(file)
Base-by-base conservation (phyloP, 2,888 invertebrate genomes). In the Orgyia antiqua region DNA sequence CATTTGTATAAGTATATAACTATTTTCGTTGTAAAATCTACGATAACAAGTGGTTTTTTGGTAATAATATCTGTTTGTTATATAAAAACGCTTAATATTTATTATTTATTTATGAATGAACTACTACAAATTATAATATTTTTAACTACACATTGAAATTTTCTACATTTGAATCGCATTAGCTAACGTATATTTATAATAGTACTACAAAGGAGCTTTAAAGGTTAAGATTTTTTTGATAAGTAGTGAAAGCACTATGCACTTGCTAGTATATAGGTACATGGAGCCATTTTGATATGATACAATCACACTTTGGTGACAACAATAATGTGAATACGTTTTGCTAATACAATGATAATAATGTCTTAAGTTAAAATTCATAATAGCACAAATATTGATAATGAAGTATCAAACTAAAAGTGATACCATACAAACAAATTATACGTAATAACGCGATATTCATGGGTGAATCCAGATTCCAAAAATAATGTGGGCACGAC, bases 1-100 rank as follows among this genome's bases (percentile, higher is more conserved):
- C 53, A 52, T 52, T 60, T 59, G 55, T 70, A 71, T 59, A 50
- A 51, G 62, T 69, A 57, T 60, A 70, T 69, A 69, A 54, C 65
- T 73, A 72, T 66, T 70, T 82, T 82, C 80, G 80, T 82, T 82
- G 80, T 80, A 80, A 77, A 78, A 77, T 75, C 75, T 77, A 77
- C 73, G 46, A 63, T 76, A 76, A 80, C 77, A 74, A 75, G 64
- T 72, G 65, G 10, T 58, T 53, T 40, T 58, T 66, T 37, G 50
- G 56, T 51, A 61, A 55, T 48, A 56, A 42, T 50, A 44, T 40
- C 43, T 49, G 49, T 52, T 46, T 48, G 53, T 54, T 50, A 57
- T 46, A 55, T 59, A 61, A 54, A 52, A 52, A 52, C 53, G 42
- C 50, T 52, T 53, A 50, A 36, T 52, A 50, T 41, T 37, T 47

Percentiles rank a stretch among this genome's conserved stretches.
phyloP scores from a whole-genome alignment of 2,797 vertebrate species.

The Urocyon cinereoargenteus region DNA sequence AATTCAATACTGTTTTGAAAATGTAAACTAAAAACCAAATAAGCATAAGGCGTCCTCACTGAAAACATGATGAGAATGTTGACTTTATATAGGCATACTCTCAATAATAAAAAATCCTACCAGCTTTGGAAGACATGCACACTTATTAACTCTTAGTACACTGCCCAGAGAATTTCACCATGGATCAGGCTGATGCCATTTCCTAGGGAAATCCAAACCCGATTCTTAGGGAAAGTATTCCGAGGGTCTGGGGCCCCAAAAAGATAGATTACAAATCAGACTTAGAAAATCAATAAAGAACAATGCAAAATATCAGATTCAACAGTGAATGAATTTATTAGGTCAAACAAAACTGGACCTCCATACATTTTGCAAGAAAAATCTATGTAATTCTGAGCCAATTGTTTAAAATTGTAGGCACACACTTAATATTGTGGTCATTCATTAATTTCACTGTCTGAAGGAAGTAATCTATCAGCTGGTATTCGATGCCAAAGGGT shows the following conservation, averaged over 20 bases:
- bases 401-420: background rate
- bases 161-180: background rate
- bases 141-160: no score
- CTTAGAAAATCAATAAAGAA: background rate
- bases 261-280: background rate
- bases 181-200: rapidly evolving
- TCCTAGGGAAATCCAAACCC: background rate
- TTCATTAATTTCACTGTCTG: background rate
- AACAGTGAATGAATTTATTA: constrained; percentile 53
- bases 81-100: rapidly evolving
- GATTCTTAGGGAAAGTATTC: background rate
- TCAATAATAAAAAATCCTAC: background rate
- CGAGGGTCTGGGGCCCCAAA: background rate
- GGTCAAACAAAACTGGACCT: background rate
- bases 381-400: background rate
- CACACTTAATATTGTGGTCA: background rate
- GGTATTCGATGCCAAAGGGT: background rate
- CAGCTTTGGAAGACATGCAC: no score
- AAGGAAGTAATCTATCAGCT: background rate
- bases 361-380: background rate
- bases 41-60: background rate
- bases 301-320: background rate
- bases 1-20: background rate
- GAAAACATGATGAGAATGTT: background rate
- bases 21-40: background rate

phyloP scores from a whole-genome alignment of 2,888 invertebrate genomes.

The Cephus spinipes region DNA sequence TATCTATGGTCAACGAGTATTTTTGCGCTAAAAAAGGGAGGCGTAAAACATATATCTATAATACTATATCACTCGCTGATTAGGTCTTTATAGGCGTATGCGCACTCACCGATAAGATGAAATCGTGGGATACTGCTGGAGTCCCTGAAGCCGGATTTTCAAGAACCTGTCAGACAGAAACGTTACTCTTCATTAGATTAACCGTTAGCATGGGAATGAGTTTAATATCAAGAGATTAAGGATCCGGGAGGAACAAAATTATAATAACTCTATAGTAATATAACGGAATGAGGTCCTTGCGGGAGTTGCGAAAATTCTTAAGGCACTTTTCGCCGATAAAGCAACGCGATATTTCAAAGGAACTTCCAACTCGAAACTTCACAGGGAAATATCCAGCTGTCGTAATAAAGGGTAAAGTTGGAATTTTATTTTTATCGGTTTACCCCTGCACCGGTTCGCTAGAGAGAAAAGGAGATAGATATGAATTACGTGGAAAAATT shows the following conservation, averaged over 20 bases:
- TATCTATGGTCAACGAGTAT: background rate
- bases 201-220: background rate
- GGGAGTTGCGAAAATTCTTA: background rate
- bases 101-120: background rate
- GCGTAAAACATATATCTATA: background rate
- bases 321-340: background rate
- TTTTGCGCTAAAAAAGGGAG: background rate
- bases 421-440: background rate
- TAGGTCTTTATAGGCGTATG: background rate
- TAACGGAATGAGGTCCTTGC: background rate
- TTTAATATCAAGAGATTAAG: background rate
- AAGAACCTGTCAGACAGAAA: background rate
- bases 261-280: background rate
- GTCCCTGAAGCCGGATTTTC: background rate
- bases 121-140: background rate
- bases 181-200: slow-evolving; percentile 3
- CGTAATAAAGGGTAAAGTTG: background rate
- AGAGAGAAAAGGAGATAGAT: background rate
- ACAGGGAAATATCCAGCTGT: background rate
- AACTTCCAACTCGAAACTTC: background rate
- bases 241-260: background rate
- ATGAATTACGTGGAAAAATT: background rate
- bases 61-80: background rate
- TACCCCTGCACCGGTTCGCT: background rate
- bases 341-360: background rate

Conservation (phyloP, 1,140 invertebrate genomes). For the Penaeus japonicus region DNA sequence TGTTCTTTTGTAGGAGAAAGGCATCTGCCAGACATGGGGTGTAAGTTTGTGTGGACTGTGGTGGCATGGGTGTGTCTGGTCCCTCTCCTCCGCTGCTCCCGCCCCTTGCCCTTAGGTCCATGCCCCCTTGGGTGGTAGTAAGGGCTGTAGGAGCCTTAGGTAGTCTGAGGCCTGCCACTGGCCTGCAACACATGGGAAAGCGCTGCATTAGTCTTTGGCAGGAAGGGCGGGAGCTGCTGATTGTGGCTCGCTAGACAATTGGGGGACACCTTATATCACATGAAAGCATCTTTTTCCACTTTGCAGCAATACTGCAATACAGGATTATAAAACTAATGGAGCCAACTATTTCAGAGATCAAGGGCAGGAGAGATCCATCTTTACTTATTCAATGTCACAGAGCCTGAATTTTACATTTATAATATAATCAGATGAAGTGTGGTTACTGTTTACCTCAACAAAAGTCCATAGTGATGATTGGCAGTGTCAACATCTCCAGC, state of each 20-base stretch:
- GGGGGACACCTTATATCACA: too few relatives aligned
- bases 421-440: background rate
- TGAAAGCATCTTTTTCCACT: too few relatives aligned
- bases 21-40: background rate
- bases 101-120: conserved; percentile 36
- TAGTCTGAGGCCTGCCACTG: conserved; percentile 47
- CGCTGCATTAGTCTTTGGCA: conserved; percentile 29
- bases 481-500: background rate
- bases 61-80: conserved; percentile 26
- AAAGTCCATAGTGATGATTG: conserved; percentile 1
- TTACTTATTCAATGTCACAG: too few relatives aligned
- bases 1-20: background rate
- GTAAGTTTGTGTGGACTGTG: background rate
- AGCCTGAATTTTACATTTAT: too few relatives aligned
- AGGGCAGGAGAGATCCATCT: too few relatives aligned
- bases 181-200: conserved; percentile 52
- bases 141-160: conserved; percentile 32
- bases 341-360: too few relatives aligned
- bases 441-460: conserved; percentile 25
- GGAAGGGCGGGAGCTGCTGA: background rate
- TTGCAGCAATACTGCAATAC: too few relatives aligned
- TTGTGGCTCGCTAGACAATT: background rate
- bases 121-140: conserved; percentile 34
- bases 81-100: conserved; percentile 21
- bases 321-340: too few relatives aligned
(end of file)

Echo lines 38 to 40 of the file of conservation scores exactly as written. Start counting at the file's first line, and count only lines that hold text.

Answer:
- GAAAACATGATGAGAATGTT: background rate
- bases 21-40: background rate

phyloP scores from a whole-genome alignment of 2,888 invertebrate genomes.